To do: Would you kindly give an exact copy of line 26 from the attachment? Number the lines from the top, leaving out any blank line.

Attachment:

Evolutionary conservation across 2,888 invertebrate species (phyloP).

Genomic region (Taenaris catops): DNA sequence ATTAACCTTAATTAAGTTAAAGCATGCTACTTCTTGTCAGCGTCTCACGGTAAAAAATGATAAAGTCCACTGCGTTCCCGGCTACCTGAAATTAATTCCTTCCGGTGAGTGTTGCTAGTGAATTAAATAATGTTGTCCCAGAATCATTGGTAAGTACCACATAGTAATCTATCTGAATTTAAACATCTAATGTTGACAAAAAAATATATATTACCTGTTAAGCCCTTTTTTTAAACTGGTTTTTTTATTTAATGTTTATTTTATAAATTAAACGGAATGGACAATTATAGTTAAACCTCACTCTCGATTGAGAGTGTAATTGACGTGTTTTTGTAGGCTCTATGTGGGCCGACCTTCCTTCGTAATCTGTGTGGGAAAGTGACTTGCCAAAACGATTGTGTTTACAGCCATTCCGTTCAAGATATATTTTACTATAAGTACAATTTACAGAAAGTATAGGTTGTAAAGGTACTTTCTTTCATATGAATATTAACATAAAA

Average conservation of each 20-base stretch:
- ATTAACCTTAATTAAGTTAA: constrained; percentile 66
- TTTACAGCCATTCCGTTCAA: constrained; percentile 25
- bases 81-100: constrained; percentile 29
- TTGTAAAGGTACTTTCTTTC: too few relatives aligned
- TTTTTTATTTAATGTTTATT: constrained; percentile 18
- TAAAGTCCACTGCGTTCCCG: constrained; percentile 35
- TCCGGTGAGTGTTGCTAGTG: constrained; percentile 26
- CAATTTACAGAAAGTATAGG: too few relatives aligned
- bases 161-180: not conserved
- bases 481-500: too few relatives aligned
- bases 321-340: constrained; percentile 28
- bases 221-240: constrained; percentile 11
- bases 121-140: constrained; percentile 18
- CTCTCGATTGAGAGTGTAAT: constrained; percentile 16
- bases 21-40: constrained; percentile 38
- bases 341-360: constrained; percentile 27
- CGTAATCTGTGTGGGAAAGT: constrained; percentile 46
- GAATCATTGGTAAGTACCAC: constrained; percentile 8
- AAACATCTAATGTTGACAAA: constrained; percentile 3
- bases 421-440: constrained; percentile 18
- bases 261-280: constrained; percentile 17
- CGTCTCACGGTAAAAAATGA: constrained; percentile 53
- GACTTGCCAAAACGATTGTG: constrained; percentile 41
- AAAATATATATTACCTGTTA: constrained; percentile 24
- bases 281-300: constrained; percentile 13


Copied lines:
- GACTTGCCAAAACGATTGTG: constrained; percentile 41